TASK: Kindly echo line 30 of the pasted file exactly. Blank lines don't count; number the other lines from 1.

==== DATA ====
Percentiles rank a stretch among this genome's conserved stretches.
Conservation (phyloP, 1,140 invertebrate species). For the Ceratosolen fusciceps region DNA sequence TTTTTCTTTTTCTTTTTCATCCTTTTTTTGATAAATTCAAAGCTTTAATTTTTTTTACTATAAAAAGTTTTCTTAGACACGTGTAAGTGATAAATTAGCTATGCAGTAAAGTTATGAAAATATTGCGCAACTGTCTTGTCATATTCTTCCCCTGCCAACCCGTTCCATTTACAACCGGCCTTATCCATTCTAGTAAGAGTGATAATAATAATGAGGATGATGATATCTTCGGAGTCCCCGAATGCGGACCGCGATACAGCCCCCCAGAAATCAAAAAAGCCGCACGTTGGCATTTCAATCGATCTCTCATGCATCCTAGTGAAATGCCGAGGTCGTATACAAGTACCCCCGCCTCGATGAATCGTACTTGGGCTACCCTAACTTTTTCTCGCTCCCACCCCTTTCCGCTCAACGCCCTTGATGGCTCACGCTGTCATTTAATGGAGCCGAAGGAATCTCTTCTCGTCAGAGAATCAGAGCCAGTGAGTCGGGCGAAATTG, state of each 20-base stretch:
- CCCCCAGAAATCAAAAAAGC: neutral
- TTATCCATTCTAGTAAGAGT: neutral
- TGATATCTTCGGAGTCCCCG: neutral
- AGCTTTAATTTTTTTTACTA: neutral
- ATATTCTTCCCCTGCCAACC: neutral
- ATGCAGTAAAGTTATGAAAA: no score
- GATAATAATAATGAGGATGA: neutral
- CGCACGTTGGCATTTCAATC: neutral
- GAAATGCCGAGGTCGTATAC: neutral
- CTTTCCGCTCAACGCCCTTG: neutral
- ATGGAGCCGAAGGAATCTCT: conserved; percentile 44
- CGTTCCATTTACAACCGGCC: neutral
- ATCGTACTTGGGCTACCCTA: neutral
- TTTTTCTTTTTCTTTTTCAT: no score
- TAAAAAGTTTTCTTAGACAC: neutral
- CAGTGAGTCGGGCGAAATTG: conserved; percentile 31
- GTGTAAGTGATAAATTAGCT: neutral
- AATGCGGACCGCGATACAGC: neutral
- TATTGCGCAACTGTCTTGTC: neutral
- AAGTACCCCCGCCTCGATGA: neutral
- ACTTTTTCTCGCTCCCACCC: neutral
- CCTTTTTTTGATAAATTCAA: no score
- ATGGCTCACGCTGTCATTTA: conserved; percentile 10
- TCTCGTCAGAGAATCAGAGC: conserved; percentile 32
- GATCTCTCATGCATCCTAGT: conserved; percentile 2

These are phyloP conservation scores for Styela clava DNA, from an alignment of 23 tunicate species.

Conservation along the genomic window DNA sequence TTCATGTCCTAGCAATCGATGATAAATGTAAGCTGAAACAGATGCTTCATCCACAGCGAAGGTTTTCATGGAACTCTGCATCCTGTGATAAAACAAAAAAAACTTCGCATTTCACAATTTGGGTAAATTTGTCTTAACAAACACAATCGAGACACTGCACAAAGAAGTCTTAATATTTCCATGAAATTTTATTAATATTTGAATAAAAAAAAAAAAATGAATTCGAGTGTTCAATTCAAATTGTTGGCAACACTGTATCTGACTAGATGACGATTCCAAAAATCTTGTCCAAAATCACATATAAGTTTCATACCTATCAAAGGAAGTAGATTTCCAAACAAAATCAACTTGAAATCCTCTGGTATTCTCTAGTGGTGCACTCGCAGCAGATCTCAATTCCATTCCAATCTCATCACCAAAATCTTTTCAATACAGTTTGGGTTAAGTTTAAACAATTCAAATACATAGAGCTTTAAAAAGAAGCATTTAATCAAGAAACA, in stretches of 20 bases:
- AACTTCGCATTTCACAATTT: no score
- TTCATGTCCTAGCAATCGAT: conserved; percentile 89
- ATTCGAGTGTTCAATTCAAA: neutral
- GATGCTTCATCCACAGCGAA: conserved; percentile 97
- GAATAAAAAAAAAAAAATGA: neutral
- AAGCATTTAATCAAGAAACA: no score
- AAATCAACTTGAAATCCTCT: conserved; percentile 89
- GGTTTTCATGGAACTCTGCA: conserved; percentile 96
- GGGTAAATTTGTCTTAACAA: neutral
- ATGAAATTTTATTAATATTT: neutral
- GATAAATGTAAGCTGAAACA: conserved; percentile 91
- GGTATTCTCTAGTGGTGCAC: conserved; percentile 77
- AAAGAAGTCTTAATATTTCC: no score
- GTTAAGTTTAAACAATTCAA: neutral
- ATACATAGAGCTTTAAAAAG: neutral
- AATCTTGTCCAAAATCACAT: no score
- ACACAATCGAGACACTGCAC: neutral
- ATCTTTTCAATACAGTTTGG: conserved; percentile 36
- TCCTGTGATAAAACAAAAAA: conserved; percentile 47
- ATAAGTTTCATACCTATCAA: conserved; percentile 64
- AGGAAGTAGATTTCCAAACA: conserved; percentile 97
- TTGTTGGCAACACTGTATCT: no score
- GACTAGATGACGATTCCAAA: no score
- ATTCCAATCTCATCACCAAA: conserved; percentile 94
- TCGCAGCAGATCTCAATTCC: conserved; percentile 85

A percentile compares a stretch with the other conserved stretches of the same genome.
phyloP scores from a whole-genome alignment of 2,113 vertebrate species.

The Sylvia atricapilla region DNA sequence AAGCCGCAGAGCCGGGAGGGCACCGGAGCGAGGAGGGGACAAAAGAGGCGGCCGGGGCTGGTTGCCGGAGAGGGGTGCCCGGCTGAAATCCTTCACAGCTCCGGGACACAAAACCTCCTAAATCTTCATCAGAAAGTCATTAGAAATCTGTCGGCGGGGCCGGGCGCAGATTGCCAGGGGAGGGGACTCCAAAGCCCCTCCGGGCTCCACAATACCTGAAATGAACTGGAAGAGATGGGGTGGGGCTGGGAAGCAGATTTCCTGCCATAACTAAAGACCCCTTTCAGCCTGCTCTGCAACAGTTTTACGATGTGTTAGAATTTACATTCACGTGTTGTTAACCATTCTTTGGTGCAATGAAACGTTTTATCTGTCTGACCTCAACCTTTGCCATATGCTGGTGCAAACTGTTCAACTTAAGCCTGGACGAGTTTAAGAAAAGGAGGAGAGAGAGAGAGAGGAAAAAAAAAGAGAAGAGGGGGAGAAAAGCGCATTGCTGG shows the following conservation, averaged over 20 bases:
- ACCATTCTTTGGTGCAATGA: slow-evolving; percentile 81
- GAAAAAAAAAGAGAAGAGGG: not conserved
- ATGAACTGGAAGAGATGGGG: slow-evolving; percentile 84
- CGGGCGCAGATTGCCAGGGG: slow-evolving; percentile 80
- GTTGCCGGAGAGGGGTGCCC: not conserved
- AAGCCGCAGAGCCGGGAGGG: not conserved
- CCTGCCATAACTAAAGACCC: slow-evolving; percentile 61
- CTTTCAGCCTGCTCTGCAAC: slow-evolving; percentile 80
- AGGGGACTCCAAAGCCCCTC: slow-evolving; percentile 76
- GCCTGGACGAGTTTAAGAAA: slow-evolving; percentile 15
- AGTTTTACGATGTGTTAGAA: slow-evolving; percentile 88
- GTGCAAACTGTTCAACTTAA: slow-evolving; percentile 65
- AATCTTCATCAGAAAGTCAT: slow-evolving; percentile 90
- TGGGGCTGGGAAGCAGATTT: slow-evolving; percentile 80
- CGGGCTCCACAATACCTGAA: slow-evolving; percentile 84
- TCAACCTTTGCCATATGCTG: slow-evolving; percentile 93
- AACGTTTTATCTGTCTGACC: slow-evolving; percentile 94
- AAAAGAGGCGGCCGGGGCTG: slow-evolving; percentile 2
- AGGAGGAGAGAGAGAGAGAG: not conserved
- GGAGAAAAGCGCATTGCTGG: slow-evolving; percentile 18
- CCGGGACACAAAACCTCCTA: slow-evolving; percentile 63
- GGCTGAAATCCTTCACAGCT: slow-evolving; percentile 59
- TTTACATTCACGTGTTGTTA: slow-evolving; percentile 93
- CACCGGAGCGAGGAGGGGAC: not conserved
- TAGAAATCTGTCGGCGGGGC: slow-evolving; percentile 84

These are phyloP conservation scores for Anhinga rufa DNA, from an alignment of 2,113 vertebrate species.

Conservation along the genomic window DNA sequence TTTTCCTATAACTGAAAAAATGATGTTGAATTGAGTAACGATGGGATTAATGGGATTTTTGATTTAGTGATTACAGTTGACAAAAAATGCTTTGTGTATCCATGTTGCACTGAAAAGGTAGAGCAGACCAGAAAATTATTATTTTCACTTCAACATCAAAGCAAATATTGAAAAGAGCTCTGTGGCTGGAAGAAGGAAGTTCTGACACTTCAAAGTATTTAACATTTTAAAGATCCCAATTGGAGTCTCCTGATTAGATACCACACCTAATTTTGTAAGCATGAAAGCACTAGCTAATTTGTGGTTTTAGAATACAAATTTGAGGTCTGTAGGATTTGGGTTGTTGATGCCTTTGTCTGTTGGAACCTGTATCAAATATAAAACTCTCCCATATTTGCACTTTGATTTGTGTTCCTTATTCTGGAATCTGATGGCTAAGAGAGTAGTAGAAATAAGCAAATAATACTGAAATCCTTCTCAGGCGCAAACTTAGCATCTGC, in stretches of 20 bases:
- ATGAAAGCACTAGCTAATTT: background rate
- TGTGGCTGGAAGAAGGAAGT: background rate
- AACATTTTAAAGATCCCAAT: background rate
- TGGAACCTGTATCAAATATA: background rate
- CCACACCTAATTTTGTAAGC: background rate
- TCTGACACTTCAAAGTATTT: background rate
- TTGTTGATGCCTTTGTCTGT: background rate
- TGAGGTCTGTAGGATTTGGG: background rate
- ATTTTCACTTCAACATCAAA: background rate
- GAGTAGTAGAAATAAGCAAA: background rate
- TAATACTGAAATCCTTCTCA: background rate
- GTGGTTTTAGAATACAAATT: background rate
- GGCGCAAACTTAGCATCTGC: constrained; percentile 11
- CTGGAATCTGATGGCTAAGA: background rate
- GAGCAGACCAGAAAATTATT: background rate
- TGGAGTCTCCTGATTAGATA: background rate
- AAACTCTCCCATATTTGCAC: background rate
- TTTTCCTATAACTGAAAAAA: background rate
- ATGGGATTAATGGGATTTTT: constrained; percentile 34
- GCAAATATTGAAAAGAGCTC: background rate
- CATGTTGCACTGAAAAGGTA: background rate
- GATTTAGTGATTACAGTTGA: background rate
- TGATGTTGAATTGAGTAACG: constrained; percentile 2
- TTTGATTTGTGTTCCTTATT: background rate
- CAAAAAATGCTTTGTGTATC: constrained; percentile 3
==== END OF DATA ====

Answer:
- AACTTCGCATTTCACAATTT: no score